Why do we dream?

Why do we dream?

Amanda Gefter writes:

In the late nineteen-nineties, a neuroscientist named Mark Blumberg stood in a lab at the University of Iowa watching a litter of sleeping rats. Blumberg was then on the cusp of forty; the rats were newborns, and jerked and spasmed as they slept. Blumberg knew that the animals were fine. He had often seen his dogs twitch their paws while asleep. People, he knew, also twitch during sleep: our muscles contract to make small, sharp movements, and our closed eyes dart from side to side in a phenomenon known as rapid eye movement, or rem. It’s typically during rem sleep that we have our most vivid dreams.

Neuroscientists have long had an explanation for our somnolent twitches. During rem sleep, they say, our bodies are paralyzed to prevent us from acting out our dreams; the twitches are the movements that slip through the cracks. They’re dream debris—outward hints of an inner drama. Human adults spend only about two hours of each night in rem sleep. But fetuses, by the third trimester, are in rem for around twenty hours a day—researchers using ultrasound can see their eyes flitting to and fro—and their whole bodies seem to twitch. When a mother feels her baby kick, it may be because the baby is in rem sleep. Once born, babies continue to spend an unusual amount of time in rem, often sleeping for sixteen hours a day and dreaming for eight.

Increasingly, these facts struck Blumberg as odd. In adults, dreams are offshoots of waking life: we have experiences, then we dream about them. But a baby in the womb hasn’t had any experiences. Why spend so much time in rem before you have anything to dream about? According to the dominant theory, the rats’ twitching eyes were supposedly looking around at dream scenery. But the rat pups were just days old; their eyelids were still sealed shut, and they’d never seen anything. So why were their eyes—and their whiskers, limbs, and tails—twitching hundreds of thousands of times each day?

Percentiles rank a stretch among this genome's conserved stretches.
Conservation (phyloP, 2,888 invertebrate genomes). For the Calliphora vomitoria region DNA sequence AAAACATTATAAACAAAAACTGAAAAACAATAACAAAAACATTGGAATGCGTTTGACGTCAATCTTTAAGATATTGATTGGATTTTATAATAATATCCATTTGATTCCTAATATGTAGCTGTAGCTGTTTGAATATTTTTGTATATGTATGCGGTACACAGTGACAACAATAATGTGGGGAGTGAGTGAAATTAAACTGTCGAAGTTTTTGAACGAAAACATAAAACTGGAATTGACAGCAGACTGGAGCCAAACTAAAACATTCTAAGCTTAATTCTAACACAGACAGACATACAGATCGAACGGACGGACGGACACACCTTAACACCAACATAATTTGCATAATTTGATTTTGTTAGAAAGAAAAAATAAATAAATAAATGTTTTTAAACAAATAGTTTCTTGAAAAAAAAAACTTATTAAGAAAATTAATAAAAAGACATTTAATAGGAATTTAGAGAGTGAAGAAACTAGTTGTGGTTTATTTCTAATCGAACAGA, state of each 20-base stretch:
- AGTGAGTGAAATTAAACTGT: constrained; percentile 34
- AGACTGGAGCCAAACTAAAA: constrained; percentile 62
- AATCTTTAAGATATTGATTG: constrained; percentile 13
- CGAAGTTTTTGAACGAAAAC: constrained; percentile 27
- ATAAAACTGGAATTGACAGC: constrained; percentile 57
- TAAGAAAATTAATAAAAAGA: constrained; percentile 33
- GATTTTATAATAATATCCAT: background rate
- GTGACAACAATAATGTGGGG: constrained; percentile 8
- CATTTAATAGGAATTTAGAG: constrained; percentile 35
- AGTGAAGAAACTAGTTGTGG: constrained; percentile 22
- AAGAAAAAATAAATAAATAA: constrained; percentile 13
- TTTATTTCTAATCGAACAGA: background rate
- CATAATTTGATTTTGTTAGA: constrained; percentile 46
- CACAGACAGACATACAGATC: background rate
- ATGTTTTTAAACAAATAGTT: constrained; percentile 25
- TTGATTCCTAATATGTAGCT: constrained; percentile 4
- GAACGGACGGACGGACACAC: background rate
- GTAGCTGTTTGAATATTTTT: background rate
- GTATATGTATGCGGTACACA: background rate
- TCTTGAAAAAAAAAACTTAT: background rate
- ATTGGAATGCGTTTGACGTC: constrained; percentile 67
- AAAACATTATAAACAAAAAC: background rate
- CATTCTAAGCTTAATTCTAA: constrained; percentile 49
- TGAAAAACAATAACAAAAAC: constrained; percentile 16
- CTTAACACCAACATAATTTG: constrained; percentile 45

Blumberg decided to put the dream-debris theory to the test. He surgically removed the rats’ cortex—the brain region, involved in visual imagery and conscious experience, where dreams were believed to originate—leaving only the brain stem, which controls subconscious bodily functions, intact. The sleeping pups continued to twitch exactly as before. “There was no way that twitching was a by-product of dreams,” Blumberg told me, when we spoke last fall.

Now in his sixties, Blumberg is the chair of the Department of Psychological and Brain Sciences at the University of Iowa. He has spent the past twenty years studying sensorimotor development—the process through which an infant’s brain links up with its body. Twitches had long been overlooked by sensorimotor researchers. “If you’ve been told since Aristotle that they’re remnants of dreams—well, who wants to study a remnant?” he said. But, in fact, the science of dreams was far from settled. Freudians believed that they contained repressed wishes dredged from the dark corners of psychic life; many neuroscientists have seen them as random brain chatter. Some theories have suggested that dreams consolidate our memories, others that they help us to forget. With twitches, Blumberg had identified a new thread in the mystery of dreaming. By pulling, could he unravel the whole? [Continue reading…]

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